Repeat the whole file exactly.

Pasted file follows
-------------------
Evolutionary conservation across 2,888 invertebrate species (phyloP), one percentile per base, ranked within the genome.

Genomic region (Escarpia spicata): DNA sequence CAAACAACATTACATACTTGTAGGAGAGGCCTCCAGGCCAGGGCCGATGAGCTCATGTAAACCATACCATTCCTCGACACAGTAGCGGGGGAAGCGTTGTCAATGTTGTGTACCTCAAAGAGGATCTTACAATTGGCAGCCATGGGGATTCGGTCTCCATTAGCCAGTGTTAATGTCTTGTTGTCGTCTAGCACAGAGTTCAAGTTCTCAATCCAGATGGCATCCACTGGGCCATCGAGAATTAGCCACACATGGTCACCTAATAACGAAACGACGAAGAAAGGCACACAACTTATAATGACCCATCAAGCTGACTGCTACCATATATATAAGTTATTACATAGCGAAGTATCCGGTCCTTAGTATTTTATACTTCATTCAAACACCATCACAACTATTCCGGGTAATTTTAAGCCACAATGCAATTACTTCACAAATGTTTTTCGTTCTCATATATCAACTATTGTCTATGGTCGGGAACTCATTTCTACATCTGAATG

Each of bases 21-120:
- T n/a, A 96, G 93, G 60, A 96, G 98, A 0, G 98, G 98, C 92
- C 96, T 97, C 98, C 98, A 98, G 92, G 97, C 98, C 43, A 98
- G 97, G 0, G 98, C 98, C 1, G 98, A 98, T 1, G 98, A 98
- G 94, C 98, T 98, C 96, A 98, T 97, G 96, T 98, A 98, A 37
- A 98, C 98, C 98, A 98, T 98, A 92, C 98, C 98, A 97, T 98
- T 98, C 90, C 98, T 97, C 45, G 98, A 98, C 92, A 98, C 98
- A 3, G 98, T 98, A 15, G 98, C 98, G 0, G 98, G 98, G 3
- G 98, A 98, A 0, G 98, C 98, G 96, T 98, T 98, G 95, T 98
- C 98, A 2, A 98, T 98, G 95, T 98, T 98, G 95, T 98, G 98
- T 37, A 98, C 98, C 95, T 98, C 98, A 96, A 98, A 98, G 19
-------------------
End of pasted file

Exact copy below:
Evolutionary conservation across 2,888 invertebrate species (phyloP), one percentile per base, ranked within the genome.

Genomic region (Escarpia spicata): DNA sequence CAAACAACATTACATACTTGTAGGAGAGGCCTCCAGGCCAGGGCCGATGAGCTCATGTAAACCATACCATTCCTCGACACAGTAGCGGGGGAAGCGTTGTCAATGTTGTGTACCTCAAAGAGGATCTTACAATTGGCAGCCATGGGGATTCGGTCTCCATTAGCCAGTGTTAATGTCTTGTTGTCGTCTAGCACAGAGTTCAAGTTCTCAATCCAGATGGCATCCACTGGGCCATCGAGAATTAGCCACACATGGTCACCTAATAACGAAACGACGAAGAAAGGCACACAACTTATAATGACCCATCAAGCTGACTGCTACCATATATATAAGTTATTACATAGCGAAGTATCCGGTCCTTAGTATTTTATACTTCATTCAAACACCATCACAACTATTCCGGGTAATTTTAAGCCACAATGCAATTACTTCACAAATGTTTTTCGTTCTCATATATCAACTATTGTCTATGGTCGGGAACTCATTTCTACATCTGAATG

Each of bases 21-120:
- T n/a, A 96, G 93, G 60, A 96, G 98, A 0, G 98, G 98, C 92
- C 96, T 97, C 98, C 98, A 98, G 92, G 97, C 98, C 43, A 98
- G 97, G 0, G 98, C 98, C 1, G 98, A 98, T 1, G 98, A 98
- G 94, C 98, T 98, C 96, A 98, T 97, G 96, T 98, A 98, A 37
- A 98, C 98, C 98, A 98, T 98, A 92, C 98, C 98, A 97, T 98
- T 98, C 90, C 98, T 97, C 45, G 98, A 98, C 92, A 98, C 98
- A 3, G 98, T 98, A 15, G 98, C 98, G 0, G 98, G 98, G 3
- G 98, A 98, A 0, G 98, C 98, G 96, T 98, T 98, G 95, T 98
- C 98, A 2, A 98, T 98, G 95, T 98, T 98, G 95, T 98, G 98
- T 37, A 98, C 98, C 95, T 98, C 98, A 96, A 98, A 98, G 19